On Colonial Nostalgia and Food in Fantasy Writing

Lizzy Saxe


In Roald Dahl’s beloved novel Charlie and the Chocolate Factory, young Charlie Bucket discovers a coveted Golden Ticket and finds himself immersed in a magical world of sugar and shenanigans.

There are glow-in-the-dark lollipops for eating in bed. The wallpaper is delicious. The sodas are so carbonated they make you float up into the sky. The chewing gum tastes like a three-course dinner. There’s a chocolate river, the grass tastes like peppermint, and the toffee apples grow on trees. Wonka even has special stickjaw candies to keep annoying parents from talking too much.

And in the first printing of the novel, all the labor that went into creating this phantasmagorical factory, this dreamscape full of everlasting gobstoppers and candy pencils for sucking in class, was done by pygmies “from the very deepest and darkest part of the African jungle where no White man had been before.”

That’s right; those mysterious, adorable, green-haired, orange-skinned, cheery Oompa Loompas were originally Black Little People. Even in the version on your kid’s shelf right now, Wonka claims that the Oompa Loompas voluntarily relocated their entire tribe to work in his factory. Why? Because they’ve been offered an unlimited supply of cocoa beans—which are also the only form of currency the eccentric chocolate mogul uses to pay them.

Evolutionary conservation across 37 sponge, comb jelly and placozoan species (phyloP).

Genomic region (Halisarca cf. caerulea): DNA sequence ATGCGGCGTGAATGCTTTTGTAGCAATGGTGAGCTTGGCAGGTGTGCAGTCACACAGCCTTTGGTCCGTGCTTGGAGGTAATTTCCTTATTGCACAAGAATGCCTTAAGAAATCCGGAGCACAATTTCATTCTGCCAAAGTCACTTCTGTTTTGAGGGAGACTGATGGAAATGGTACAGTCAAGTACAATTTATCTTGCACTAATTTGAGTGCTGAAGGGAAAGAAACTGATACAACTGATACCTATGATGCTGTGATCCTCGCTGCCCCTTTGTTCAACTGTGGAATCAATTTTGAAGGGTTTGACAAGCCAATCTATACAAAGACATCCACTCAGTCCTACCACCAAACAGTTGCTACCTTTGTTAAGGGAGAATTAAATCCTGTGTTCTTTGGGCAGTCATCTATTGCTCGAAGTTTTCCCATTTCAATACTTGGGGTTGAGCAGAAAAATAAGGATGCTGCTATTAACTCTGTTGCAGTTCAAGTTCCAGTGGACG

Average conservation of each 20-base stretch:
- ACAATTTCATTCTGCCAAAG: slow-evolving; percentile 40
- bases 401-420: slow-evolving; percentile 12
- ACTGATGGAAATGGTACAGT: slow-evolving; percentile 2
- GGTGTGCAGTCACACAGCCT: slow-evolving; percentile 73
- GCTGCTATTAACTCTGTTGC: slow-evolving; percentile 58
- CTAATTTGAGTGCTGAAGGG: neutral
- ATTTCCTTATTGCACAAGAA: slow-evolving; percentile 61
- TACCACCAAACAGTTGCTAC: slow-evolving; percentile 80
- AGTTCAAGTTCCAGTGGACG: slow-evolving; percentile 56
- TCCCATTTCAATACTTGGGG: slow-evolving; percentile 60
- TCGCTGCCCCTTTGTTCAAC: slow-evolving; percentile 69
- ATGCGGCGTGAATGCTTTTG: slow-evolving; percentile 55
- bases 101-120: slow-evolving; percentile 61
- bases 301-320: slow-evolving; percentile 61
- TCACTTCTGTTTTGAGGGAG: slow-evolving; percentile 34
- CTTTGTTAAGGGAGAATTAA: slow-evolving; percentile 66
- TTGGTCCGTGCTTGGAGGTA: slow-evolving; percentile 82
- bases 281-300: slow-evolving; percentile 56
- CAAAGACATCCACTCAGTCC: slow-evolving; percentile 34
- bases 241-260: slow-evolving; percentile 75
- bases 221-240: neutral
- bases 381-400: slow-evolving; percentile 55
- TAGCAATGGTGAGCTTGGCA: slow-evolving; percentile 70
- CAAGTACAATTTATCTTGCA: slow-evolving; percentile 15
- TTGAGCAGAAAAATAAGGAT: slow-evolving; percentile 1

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I write about the past, present, and future of food and the human condition. Also sometimes snacks.

Brooklyn, NY

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